[q]The statistics comparing the approval ratings of past presidents is relevant, and it shows that nearly all presidents since World War II have at some point seen low approval ratings like this. Bill Clinton without all the things that Bush has had to deal with, still saw approval numbers that were in the 30s. Bush has another 2 years and 9 months in office. His approval ratings could indeed rebound.[/q]


read more closely. it's not that they aren't relevant, it's that they are too simplistic (like most of your numbers) -- it's far more accurate to compare 2nd term presidents to 2nd term presidents, to take account of national catastrophies/embarassments (Watergate, Vietnam) and to take note of the fact that two of the presidents who at one time were lower than W were both 1 term presidents. it's also important to look at how long the approval rating has been below 40%, as well as the fact that it has been a strong, steady decline that is due to incompetence on a series of events from disasters like Katrina to foreign policy mishaps like Iraq to the misuse of political capital like on social security to general stupidity like shooting a man in the face and then waiting a day to tell the local press to make sure the alcohol had cleared from Cheney's system.

we're 6 years into this presidency. voters know who Bush is. barring another terrorist attack or something resembling measurable progress in Iraq, Bush isn't going anywhere north of 40%. he isn't Ronald Reagan in 1983, and he isn't Bill Clinton in 1993. he is George W. Bush in 2006.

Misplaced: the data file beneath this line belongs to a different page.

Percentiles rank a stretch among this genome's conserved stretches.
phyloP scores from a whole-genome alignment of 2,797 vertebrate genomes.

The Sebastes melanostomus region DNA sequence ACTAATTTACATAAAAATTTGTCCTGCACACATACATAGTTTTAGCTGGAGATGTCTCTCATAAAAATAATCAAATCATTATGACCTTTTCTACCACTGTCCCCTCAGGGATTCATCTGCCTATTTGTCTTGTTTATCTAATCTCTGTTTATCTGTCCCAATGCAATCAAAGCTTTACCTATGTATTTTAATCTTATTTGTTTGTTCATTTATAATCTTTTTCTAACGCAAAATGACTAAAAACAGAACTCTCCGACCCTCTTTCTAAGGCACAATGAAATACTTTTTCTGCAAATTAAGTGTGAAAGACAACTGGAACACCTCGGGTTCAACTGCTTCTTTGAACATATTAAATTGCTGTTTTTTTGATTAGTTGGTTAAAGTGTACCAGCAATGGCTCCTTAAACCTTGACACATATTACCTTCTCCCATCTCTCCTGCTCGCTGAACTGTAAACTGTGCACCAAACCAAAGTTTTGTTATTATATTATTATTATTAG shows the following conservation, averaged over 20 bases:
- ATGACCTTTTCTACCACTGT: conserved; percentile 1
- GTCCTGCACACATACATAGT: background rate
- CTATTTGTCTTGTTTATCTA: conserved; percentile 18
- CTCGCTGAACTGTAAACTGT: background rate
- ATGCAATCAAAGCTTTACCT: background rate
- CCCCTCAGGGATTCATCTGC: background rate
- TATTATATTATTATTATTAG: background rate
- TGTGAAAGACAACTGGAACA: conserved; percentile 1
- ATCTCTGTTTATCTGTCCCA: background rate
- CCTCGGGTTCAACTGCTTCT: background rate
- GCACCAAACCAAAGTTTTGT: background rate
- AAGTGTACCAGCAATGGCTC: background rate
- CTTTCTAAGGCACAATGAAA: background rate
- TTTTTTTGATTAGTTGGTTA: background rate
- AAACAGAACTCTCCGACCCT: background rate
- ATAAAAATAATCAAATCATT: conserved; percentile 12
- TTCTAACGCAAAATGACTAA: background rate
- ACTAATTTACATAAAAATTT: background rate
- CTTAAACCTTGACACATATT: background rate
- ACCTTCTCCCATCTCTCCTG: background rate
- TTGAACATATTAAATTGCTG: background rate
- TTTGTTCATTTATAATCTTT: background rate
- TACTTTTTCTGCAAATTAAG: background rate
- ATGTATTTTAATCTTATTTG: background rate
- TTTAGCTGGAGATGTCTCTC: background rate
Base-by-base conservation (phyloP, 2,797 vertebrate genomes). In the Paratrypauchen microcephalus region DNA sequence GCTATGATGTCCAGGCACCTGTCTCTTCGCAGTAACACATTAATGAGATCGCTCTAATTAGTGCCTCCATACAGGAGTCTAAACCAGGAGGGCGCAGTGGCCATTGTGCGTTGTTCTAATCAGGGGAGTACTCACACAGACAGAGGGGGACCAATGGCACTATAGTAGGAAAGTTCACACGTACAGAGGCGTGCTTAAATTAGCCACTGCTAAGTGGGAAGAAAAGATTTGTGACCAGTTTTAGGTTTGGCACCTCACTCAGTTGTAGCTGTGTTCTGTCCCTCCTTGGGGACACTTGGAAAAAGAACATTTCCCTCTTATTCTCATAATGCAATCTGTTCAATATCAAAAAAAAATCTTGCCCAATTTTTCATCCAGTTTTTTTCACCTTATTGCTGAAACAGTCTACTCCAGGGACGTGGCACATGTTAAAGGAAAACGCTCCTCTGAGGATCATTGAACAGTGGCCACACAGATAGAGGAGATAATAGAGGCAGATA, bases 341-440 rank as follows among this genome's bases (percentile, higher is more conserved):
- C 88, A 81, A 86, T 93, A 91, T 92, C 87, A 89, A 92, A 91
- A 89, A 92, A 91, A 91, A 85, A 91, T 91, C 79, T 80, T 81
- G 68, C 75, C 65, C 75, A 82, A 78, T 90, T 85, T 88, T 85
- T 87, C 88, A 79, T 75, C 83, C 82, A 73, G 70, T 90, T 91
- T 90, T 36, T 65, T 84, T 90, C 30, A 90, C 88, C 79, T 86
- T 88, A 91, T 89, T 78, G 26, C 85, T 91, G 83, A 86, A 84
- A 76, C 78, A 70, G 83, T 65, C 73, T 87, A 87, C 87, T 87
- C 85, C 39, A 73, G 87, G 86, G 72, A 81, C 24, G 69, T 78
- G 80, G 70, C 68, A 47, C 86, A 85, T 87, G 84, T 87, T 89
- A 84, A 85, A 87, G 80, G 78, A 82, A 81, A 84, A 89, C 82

[q]The economy has been steadily growing since 2002 with a steady drop in unemployment. The Democrats really do not have much to shoot at here. By this time next year, unemployment will likely be equal to the lowest level of the Clinton administration.[/q]


and this has done nothing for the approval ratings of the administration and Congress. the American people sense that something is deeply, deeply wrong with the direction of the country, and good economic news (however unsustainable it will be) isn't enough to ameliorate it.

and this makes Bush's abysmal approval ratings all that much more astonishing.


[q]As for the November 2006 elections, if the Democrats cannot take back the House, it will prove that all this doomsday talk about the political position of Bush and the Republicans was hot air. Even if Democrats take back the House, it may not mean much considering how the Democrats have shown little unity over the past 6 years.[/q]


i have little love or respect for the Democrats, but their political ineptitude does NOTHING to excuse the mess that has been made of the country over the past 6 years.

we'll also see just what scare tactics the Republicans can pull out of their hats. terror alerts? gay-bashing on the floors of Congress?

the other reality is that Congressional districts have been so gerrymandered by both parties that real overhauls of the House and/or Senate in the past are an impossibility.